tailCoords.Add(new Coord(10, 10));
        }

        public void GetNextPosition(List<Coord> tailCoords)
        {
            TailEndCoord = new Coord(tailCoords.First());
            HeadCoord = new Coord(tailCoords.Last());
            NewHeadCoord = new Coord(HeadCoord);

        }

        public void SwitchDirection(Direction.Dir newDir)
        {
            switch (newDir)
            {
                case Direction.Dir.Up:
                    NewHeadCoord.Y--;
                    break;
                case Direction.Dir.Right:
                    NewHeadCoord.X++;
                    break;
                case Direction.Dir.Down:
                    NewHeadCoord.Y++;
                    break;
                default:
                    NewHeadCoord.X--;
                    break;
            }
        }

        public bool BorderCollisionCheck(int width, int height)
        {
            if (NewHeadCoord.X < 0 || NewHeadCoord.X >= width)
                return false;
            if (NewHeadCoord.Y < 0 || NewHeadCoord.Y >= height)
                return false;
            return true;
        }

        public bool AppleCollisionCheck(int width, int height, Coord appleCoord, Apple apple, List<Coord> tailCoords, PlayField playField)
        {
            if (NewHeadCoord.X == appleCoord.X && NewHeadCoord.Y == appleCoord.Y)
            {
                if (tailCoords.Count + 1 >= width*height)
                    // No more room to place apples -- game over.
                    Environment.Exit(0);
                else
                {
                    return apple.SetAppleOnField(tailCoords, playField.Width, playField.Height);
                }
            }
            return false;
        }

        // Death by accidental self-cannibalism.
        public bool SelfCollisionTest(List<Coord> tailCoords, bool appleEaten)
        {
            if (!appleEaten)
            {
                tailCoords.RemoveAt(0);
                foreach (Coord x in tailCoords)
                    if (x.X == NewHeadCoord.X && x.Y == NewHeadCoord.Y)
                    {
                        // Death by accidental self-cannibalism.
                        return false;
                    }
            }
            return true;
        }


        public void ExtendSnakeTail(List<Coord> tailCoords)
        {
            tailCoords.Add(new Coord(NewHeadCoord));
        }
    }
}

The GameBoard / PlayField class containing information about the board:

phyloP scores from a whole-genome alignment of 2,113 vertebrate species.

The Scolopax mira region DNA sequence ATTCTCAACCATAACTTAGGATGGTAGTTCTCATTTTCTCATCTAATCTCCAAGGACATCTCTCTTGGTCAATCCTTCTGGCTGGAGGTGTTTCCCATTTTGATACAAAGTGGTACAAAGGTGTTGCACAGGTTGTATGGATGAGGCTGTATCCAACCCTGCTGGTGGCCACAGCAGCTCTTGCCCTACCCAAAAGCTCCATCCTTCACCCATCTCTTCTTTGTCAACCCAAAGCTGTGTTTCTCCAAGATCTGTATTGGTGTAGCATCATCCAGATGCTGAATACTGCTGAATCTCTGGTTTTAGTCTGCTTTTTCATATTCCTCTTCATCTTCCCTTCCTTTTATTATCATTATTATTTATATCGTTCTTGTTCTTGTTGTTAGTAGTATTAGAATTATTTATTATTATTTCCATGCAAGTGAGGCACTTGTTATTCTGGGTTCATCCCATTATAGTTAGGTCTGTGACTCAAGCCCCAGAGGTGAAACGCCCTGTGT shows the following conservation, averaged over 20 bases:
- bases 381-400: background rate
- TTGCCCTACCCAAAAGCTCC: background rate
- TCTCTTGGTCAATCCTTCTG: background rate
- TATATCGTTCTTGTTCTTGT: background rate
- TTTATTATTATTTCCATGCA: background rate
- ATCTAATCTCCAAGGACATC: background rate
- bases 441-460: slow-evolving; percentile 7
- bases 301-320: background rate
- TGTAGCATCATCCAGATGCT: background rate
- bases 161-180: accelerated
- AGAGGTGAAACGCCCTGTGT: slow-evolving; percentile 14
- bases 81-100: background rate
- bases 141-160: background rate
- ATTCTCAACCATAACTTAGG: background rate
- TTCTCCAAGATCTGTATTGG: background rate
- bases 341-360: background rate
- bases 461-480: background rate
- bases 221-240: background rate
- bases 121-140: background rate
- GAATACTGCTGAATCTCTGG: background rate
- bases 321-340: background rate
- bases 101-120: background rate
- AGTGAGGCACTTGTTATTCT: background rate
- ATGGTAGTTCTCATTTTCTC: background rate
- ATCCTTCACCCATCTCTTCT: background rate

using System;
using System.Collections.Generic;
using System.Linq;

namespace ConsoleApplication1
{
    public class PlayField : SnakeGame
    {
        public int Width { get; set; }
        public int Height { get; set; }

        private readonly FieldRenderer _renderer = new FieldRenderer();
        private readonly Random _random = new Random();

        public PlayField(List<Coord> tailCoords)
        {
            SetSnakeField(tailCoords);
        }

        protected PlayField(){}

        public void SetSnakeField(List<Coord> tailCoords)
        {
            Width = Console.WindowWidth;
            Height = Console.WindowHeight;

            _renderer.InitConsole();
        }
    }
}

The apple class containing the logic behind spawing apples:

using System;
using System.Collections.Generic;
using System.Linq;
using System.Text;

namespace ConsoleApplication1
{
    public class Apple : PlayField
    {
        public Coord AppleCoord { get; set; }
        private readonly Random _random = new Random();
        private readonly FieldRenderer _renderer = new FieldRenderer();

        public Apple()
        {
            AppleCoord = new Coord();
        }

        public bool SetAppleOnField(List<Coord> tailCoords, int width, int height)
        {
            while (true)
            {
                AppleCoord.X = _random.Next(0, width);
                AppleCoord.Y = _random.Next(0, height);

                var freeSpot = tailCoords.All(i => i.X != AppleCoord.X || i.Y != AppleCoord.Y);
                if (!freeSpot) continue;

                _renderer.DrawCharAtLoc(AppleCoord, '$');

                return true;
            }
        }
    }
}

Input Class containing input logic:

using System;
using System.Collections.Generic;
using System.Linq;
using System.Text;
using System.Threading.Tasks;

namespace ConsoleApplication1
{
    class Input : SnakeGame
    {
        public ConsoleKeyInfo KeyInfo;
        public bool hasInput { get; set; }
        public Input()
        {
            if (KeyAvalible())
            {
                hasInput = false;
                return;
            }
            hasInput = true;
            KeyInfo = Console.ReadKey(true);                
        }


        public bool KeyAvalible()
        {
            return !Console.KeyAvailable;